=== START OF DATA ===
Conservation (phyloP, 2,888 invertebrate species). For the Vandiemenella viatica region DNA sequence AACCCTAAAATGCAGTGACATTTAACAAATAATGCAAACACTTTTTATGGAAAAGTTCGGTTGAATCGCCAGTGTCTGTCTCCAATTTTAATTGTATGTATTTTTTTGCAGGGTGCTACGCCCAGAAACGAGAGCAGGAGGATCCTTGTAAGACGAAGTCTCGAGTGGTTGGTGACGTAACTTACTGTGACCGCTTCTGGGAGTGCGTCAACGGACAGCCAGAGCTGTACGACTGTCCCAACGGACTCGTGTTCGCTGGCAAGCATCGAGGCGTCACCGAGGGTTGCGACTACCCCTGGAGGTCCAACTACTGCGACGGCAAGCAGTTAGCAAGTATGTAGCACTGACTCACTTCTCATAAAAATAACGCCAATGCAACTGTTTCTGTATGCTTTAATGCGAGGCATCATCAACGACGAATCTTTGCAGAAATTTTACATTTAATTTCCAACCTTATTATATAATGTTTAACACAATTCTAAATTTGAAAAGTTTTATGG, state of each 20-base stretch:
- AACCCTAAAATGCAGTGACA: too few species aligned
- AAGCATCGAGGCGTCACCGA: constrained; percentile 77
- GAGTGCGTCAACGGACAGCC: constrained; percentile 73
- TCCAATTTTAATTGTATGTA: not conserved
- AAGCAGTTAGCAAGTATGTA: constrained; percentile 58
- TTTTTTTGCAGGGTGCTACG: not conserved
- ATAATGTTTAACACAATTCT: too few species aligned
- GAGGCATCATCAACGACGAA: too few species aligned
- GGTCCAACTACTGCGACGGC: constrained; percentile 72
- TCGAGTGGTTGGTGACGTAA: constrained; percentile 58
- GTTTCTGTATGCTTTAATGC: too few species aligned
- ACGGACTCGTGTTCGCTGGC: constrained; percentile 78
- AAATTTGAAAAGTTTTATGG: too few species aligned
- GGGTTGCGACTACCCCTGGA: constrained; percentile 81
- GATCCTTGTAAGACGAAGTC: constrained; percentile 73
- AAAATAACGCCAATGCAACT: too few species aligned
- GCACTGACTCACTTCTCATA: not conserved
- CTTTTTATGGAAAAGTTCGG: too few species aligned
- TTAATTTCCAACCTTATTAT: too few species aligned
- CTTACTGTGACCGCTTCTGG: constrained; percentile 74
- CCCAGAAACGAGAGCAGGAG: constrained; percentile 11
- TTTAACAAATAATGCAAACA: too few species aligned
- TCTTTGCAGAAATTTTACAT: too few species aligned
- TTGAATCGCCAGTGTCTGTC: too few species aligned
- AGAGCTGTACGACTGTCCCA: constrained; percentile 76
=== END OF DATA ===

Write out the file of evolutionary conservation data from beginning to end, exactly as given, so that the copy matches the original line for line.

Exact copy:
Conservation (phyloP, 2,888 invertebrate species). For the Vandiemenella viatica region DNA sequence AACCCTAAAATGCAGTGACATTTAACAAATAATGCAAACACTTTTTATGGAAAAGTTCGGTTGAATCGCCAGTGTCTGTCTCCAATTTTAATTGTATGTATTTTTTTGCAGGGTGCTACGCCCAGAAACGAGAGCAGGAGGATCCTTGTAAGACGAAGTCTCGAGTGGTTGGTGACGTAACTTACTGTGACCGCTTCTGGGAGTGCGTCAACGGACAGCCAGAGCTGTACGACTGTCCCAACGGACTCGTGTTCGCTGGCAAGCATCGAGGCGTCACCGAGGGTTGCGACTACCCCTGGAGGTCCAACTACTGCGACGGCAAGCAGTTAGCAAGTATGTAGCACTGACTCACTTCTCATAAAAATAACGCCAATGCAACTGTTTCTGTATGCTTTAATGCGAGGCATCATCAACGACGAATCTTTGCAGAAATTTTACATTTAATTTCCAACCTTATTATATAATGTTTAACACAATTCTAAATTTGAAAAGTTTTATGG, state of each 20-base stretch:
- AACCCTAAAATGCAGTGACA: too few species aligned
- AAGCATCGAGGCGTCACCGA: constrained; percentile 77
- GAGTGCGTCAACGGACAGCC: constrained; percentile 73
- TCCAATTTTAATTGTATGTA: not conserved
- AAGCAGTTAGCAAGTATGTA: constrained; percentile 58
- TTTTTTTGCAGGGTGCTACG: not conserved
- ATAATGTTTAACACAATTCT: too few species aligned
- GAGGCATCATCAACGACGAA: too few species aligned
- GGTCCAACTACTGCGACGGC: constrained; percentile 72
- TCGAGTGGTTGGTGACGTAA: constrained; percentile 58
- GTTTCTGTATGCTTTAATGC: too few species aligned
- ACGGACTCGTGTTCGCTGGC: constrained; percentile 78
- AAATTTGAAAAGTTTTATGG: too few species aligned
- GGGTTGCGACTACCCCTGGA: constrained; percentile 81
- GATCCTTGTAAGACGAAGTC: constrained; percentile 73
- AAAATAACGCCAATGCAACT: too few species aligned
- GCACTGACTCACTTCTCATA: not conserved
- CTTTTTATGGAAAAGTTCGG: too few species aligned
- TTAATTTCCAACCTTATTAT: too few species aligned
- CTTACTGTGACCGCTTCTGG: constrained; percentile 74
- CCCAGAAACGAGAGCAGGAG: constrained; percentile 11
- TTTAACAAATAATGCAAACA: too few species aligned
- TCTTTGCAGAAATTTTACAT: too few species aligned
- TTGAATCGCCAGTGTCTGTC: too few species aligned
- AGAGCTGTACGACTGTCCCA: constrained; percentile 76